NHS use of Bristol-Myers Squibb’s Opdivo to cut the risk of early stage skin cancer recurrence after surgery has now been approved by the National Institute for Health and Care Excellence

The Institute rejected use of the drug in this setting earlier this year on grounds that it was not cost-effective enough, but has now released draft guidelines endorsing its use, with funding via the Cancer Drugs Fund.

According to the firm, the approval marks a change in the treatment of melanoma for patients eligible for surgery, who are currently only monitored to see if their cancer returns, which is known as the “watch and wait” approach.

"There have been huge advances in the treatment of advanced melanoma in recent years, but cure rates are low. So, being able to give nivolumab to high risk patients after their surgery is a significant step forward in improving outcomes for what can be a devastating disease," said Dr Pippa Corrie, consultant and Associate Lecturer in Medical Oncology, Cambridge University Hospitals NHS Foundation Trust.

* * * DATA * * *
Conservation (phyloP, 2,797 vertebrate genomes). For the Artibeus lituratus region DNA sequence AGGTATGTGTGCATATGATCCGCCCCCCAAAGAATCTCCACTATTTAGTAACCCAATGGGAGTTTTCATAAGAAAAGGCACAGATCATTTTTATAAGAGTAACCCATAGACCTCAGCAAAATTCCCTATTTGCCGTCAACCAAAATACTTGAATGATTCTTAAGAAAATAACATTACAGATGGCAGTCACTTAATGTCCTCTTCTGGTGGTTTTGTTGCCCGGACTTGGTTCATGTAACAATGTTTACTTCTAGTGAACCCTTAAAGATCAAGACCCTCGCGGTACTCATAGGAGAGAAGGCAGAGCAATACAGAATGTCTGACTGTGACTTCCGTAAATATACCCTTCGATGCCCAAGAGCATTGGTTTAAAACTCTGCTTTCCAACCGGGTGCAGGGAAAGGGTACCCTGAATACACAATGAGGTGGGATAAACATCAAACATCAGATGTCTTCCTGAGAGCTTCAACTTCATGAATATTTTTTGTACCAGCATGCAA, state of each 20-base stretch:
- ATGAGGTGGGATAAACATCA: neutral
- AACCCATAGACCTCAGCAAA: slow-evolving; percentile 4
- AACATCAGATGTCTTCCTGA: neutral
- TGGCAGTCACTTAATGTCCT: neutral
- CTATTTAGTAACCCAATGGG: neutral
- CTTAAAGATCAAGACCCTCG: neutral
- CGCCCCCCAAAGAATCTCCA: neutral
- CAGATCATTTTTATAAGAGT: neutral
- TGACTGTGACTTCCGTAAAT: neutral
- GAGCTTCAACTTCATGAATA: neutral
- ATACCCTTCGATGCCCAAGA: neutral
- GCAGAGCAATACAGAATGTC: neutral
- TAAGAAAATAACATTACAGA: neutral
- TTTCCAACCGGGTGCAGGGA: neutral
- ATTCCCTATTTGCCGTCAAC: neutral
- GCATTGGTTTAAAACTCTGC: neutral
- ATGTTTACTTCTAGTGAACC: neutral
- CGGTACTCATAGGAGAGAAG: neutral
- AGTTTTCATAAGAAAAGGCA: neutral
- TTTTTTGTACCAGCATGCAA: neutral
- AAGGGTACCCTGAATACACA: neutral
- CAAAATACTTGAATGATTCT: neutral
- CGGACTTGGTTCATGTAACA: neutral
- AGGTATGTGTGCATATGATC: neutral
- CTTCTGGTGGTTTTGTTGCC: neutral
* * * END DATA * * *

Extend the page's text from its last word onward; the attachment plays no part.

The incidence of melanoma in the UK has has more than doubled in the last 25 years or so.

Typically, around 68% of patients with stage IIIb, and 89% of those with stage IIIc, melanoma may experience a recurrence of their cancer within five years of surgery, BMS said, highlighting the unmet need in the area.

In the Phase III Checkmate 238 trial, at 24 months 63% of patients treated with Opdivo (nivolumab) did not experience a recurrence of their cancer, compared to 50% given Yervoy (ipilimumab).

Veronique Walsh, general manager, Bristol-Myers Squibb UK & Ireland, said NICE’s recommendation “represents an important step forward in improving outcomes for melanoma patients by treating them with immunotherapy earlier as the first IO treatment available in the UK”.